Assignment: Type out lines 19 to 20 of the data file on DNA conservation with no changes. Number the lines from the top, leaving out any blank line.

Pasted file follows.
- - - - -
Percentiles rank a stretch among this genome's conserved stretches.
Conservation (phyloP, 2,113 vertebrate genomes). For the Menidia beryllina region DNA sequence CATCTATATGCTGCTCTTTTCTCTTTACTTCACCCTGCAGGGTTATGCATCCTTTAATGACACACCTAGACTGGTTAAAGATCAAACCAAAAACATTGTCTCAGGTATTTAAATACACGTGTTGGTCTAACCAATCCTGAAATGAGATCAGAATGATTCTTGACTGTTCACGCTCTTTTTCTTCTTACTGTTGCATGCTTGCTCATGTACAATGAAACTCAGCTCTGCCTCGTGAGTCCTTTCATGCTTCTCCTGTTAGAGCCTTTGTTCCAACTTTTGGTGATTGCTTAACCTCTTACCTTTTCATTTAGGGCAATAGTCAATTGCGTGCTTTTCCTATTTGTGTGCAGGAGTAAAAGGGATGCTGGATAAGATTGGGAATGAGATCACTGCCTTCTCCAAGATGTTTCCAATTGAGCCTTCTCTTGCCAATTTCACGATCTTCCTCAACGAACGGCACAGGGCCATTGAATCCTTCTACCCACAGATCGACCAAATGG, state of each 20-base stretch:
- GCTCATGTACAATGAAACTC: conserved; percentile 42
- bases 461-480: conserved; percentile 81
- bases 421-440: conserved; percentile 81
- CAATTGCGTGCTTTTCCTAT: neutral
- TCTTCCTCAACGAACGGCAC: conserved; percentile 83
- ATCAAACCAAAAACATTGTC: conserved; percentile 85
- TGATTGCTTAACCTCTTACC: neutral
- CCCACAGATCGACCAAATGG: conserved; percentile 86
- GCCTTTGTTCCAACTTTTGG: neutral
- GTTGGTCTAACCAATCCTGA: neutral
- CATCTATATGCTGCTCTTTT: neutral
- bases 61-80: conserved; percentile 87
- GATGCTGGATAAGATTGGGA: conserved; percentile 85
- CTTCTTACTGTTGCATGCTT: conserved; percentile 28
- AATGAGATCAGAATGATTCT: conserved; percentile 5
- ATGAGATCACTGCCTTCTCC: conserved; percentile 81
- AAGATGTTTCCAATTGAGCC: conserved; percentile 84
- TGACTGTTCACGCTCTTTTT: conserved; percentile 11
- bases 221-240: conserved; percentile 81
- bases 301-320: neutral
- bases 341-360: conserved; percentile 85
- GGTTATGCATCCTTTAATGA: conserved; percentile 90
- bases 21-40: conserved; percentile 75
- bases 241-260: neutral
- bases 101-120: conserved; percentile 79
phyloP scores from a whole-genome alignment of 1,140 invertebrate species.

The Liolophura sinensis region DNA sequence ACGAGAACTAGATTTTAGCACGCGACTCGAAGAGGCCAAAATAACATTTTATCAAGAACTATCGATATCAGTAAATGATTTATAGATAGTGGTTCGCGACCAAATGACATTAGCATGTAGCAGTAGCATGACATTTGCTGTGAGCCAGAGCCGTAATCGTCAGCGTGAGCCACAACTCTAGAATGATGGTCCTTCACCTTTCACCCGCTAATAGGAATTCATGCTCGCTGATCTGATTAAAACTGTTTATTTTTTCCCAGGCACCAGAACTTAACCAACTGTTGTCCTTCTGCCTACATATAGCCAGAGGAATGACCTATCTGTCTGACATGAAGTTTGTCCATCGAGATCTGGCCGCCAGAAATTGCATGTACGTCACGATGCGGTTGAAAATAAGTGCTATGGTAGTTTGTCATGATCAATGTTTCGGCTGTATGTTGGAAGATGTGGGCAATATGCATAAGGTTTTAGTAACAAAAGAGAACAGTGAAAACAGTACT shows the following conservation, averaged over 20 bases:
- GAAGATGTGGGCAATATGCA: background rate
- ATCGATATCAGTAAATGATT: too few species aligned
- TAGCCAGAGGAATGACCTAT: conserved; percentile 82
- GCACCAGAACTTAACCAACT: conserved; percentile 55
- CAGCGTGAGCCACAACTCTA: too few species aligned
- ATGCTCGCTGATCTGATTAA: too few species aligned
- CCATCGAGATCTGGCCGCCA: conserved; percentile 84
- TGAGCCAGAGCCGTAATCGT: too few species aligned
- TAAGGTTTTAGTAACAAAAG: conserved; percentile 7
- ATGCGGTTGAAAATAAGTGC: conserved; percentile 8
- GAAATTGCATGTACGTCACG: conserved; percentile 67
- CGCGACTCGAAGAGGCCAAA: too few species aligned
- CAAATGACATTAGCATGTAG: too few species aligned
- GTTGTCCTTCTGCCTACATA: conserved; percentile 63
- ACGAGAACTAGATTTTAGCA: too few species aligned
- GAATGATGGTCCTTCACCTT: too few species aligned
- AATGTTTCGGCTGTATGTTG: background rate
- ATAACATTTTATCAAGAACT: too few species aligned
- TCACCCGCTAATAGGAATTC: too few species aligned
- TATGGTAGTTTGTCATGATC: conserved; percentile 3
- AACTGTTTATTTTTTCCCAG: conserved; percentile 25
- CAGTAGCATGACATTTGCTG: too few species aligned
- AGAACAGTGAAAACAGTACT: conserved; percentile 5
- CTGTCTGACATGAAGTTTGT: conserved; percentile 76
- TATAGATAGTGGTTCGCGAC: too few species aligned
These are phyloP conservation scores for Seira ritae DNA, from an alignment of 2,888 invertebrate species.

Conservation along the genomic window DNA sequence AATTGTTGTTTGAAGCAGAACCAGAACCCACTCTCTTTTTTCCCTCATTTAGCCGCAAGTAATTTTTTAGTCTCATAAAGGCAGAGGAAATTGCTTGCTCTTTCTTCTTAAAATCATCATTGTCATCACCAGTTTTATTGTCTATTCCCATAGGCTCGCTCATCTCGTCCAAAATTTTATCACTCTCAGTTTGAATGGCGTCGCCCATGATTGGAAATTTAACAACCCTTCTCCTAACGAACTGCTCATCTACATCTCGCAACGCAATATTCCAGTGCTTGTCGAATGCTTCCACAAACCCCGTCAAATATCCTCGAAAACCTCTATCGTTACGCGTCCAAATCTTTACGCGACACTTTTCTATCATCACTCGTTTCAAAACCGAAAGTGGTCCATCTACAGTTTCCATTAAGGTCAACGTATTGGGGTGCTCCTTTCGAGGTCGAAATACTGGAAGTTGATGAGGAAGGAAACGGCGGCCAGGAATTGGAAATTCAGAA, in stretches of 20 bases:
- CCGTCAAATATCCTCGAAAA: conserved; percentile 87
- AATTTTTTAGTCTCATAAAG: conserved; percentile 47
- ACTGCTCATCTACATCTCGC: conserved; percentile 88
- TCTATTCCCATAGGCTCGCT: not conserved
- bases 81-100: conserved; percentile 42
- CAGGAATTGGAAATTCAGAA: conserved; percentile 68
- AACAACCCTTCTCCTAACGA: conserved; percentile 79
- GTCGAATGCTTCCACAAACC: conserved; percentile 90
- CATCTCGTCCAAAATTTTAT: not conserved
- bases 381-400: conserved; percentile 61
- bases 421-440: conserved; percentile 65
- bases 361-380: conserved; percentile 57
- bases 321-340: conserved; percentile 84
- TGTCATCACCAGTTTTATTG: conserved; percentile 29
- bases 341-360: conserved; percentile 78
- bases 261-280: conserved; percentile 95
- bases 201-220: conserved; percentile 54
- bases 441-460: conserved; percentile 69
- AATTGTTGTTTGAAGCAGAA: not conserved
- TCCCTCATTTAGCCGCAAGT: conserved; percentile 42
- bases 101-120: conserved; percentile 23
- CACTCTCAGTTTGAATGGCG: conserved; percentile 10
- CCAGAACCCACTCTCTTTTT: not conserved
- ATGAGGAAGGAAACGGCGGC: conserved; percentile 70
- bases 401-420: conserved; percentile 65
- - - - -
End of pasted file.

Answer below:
- AAGATGTTTCCAATTGAGCC: conserved; percentile 84
- TGACTGTTCACGCTCTTTTT: conserved; percentile 11